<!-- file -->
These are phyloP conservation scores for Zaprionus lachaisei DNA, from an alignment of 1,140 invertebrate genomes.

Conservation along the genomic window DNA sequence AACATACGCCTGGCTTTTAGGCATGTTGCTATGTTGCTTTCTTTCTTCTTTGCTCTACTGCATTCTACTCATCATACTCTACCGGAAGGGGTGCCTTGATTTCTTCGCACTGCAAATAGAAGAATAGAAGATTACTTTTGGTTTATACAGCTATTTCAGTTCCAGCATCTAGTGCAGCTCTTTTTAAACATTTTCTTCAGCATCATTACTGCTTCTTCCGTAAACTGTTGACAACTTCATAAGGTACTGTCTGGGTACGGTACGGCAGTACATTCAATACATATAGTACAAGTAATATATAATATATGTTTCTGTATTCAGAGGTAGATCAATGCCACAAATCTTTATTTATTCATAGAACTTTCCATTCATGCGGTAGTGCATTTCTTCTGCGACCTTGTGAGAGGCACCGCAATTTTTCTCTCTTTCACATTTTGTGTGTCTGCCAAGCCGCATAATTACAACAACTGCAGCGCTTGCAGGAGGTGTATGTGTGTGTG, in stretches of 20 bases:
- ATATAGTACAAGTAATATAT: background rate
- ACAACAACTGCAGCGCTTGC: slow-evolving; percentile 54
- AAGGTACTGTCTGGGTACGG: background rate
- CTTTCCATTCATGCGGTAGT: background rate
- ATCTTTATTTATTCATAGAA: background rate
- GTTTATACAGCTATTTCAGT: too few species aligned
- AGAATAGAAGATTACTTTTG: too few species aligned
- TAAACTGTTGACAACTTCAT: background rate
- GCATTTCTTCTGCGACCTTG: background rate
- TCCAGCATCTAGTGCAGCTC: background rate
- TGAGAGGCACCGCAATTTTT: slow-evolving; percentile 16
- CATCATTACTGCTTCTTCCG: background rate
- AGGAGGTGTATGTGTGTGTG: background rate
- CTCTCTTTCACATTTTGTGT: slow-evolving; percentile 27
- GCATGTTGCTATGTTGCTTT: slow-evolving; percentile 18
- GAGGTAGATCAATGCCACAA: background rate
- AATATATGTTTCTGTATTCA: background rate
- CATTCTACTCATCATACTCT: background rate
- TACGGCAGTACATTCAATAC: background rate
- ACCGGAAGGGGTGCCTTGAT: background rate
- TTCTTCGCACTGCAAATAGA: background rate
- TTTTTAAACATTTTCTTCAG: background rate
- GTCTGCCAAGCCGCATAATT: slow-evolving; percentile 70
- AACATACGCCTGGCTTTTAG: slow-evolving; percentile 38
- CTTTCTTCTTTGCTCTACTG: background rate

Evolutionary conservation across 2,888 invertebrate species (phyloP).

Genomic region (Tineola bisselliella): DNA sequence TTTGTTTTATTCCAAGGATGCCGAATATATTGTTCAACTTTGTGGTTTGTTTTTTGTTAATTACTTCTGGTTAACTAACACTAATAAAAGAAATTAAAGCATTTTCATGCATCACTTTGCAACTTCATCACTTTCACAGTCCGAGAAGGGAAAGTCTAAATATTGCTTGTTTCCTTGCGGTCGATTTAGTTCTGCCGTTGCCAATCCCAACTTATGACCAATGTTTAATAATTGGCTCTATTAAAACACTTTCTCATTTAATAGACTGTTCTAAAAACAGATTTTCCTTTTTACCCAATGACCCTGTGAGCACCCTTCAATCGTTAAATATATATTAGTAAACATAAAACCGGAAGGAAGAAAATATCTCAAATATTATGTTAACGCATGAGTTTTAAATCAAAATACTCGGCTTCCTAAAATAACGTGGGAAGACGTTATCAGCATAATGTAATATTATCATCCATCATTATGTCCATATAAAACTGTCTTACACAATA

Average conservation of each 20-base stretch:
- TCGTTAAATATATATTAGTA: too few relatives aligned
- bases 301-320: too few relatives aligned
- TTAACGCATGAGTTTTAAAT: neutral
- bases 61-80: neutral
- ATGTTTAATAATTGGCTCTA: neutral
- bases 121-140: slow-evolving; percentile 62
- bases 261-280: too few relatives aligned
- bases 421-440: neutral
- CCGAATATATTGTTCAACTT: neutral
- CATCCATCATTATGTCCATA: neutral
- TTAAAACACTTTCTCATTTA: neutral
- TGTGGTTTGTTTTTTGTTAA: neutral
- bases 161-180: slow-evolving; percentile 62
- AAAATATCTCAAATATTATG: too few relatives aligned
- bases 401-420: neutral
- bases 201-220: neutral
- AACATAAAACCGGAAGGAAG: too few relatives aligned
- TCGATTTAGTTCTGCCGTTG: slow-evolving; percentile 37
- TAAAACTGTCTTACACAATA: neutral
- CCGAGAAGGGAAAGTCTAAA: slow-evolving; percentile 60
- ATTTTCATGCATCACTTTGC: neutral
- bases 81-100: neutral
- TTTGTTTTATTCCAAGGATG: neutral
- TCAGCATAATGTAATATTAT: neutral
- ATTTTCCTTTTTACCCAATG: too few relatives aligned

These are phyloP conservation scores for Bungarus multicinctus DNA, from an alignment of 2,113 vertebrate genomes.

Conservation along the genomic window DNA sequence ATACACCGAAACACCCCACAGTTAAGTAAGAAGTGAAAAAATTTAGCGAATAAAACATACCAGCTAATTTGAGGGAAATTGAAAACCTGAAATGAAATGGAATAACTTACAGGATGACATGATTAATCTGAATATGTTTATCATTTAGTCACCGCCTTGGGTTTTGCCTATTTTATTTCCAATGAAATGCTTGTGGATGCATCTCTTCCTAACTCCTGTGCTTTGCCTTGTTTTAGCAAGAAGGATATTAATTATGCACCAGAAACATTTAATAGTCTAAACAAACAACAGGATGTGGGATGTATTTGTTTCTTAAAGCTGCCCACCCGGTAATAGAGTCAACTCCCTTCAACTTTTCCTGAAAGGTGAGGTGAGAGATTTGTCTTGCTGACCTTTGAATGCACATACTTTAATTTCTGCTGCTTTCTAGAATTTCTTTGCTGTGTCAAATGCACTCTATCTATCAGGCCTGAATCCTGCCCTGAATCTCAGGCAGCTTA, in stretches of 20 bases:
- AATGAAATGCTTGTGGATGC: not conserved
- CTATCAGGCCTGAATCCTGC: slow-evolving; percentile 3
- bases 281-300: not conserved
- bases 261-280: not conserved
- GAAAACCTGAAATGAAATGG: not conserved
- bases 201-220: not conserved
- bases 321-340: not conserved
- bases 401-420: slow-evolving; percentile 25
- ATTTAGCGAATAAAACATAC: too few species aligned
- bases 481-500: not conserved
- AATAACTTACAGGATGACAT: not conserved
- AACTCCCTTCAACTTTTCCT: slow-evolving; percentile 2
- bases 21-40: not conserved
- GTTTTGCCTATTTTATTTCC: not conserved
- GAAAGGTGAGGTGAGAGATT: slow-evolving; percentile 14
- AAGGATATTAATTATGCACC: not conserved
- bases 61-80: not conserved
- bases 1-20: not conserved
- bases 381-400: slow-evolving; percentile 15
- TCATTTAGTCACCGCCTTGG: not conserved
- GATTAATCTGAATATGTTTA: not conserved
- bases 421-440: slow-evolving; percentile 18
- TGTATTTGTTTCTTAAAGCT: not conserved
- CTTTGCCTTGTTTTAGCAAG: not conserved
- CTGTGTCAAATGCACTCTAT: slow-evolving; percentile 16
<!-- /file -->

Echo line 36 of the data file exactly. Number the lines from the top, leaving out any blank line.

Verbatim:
- bases 121-140: slow-evolving; percentile 62